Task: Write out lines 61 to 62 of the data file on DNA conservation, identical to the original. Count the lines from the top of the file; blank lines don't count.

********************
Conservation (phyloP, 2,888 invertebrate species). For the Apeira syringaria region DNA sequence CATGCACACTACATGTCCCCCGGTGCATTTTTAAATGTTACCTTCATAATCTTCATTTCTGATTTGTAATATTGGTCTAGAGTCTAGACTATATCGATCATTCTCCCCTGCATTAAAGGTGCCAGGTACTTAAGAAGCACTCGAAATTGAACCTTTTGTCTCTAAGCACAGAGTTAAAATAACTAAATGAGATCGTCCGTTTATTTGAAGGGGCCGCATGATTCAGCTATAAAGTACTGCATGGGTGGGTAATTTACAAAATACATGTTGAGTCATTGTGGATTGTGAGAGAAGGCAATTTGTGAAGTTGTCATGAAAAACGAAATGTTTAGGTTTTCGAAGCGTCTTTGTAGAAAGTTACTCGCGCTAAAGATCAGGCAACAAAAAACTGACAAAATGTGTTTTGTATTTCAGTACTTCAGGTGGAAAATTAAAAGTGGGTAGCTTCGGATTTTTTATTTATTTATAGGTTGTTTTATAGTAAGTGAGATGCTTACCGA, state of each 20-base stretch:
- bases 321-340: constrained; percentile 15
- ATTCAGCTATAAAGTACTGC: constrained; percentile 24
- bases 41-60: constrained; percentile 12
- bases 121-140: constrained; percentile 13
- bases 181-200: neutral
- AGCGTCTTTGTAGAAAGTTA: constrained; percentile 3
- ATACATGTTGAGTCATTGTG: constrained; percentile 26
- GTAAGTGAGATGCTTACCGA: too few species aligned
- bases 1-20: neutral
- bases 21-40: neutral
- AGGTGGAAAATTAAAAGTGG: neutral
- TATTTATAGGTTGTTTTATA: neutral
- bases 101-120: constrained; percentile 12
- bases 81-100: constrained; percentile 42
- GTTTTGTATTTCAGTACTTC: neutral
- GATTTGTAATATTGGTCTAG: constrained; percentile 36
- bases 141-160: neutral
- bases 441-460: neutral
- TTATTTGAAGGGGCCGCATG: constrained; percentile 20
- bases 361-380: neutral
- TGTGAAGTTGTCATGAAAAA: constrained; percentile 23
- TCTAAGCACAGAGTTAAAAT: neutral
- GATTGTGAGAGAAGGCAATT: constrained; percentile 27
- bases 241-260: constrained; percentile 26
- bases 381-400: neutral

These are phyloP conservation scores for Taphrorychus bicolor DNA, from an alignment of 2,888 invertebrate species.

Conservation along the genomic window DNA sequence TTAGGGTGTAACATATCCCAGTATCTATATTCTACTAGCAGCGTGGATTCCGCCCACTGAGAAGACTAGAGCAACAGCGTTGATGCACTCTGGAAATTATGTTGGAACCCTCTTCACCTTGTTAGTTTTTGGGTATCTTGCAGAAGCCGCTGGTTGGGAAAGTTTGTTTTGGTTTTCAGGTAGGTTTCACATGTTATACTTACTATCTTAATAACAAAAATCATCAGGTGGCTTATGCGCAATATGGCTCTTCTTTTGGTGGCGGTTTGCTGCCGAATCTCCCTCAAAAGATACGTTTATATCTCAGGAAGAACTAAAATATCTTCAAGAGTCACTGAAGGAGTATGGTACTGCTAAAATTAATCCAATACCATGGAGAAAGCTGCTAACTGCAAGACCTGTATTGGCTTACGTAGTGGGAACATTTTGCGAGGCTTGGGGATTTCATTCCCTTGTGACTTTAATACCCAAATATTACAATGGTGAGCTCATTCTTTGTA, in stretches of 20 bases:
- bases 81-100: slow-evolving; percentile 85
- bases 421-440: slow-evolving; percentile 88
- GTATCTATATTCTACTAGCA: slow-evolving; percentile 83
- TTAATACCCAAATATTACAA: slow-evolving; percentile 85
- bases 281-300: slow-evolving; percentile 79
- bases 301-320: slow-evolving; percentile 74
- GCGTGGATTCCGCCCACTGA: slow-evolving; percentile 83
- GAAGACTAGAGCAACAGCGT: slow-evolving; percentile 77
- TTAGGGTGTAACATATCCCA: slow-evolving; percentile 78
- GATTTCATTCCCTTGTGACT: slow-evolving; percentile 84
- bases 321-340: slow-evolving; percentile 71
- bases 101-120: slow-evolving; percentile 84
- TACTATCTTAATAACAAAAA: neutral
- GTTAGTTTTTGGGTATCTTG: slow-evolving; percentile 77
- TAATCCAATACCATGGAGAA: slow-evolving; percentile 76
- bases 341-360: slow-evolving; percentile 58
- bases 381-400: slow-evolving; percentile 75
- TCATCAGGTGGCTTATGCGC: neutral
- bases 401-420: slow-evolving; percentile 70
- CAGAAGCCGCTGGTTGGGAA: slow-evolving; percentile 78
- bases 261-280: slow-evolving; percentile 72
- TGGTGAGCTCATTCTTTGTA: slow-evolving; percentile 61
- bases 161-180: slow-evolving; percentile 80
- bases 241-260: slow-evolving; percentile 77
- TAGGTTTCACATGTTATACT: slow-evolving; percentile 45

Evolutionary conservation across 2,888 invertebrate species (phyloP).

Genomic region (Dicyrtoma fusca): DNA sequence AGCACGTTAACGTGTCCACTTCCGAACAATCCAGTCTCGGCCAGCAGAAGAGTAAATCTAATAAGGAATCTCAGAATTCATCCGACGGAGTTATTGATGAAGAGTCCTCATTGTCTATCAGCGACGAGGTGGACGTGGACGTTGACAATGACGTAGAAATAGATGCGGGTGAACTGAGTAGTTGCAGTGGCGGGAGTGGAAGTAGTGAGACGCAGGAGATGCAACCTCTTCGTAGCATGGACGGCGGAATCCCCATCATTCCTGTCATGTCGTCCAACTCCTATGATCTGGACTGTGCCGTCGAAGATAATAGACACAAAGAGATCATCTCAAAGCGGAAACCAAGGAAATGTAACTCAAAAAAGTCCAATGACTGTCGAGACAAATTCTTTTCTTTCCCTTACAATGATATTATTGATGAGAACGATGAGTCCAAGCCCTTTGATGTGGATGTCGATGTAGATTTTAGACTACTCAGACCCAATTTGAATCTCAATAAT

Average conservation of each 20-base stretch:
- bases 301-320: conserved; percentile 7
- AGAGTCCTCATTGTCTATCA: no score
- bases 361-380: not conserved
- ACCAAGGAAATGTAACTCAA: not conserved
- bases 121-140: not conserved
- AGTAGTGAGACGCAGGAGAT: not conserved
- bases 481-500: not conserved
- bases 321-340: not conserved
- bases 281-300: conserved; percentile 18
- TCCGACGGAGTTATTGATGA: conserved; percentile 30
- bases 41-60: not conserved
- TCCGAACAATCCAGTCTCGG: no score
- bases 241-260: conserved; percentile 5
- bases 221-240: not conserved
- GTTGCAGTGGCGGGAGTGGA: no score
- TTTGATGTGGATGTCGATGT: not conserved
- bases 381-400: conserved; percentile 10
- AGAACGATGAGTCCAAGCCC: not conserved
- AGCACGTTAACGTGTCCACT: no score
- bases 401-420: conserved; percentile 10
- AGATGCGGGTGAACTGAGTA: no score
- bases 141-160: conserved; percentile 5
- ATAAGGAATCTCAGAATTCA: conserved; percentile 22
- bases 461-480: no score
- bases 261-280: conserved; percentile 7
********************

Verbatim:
- bases 121-140: not conserved
- AGTAGTGAGACGCAGGAGAT: not conserved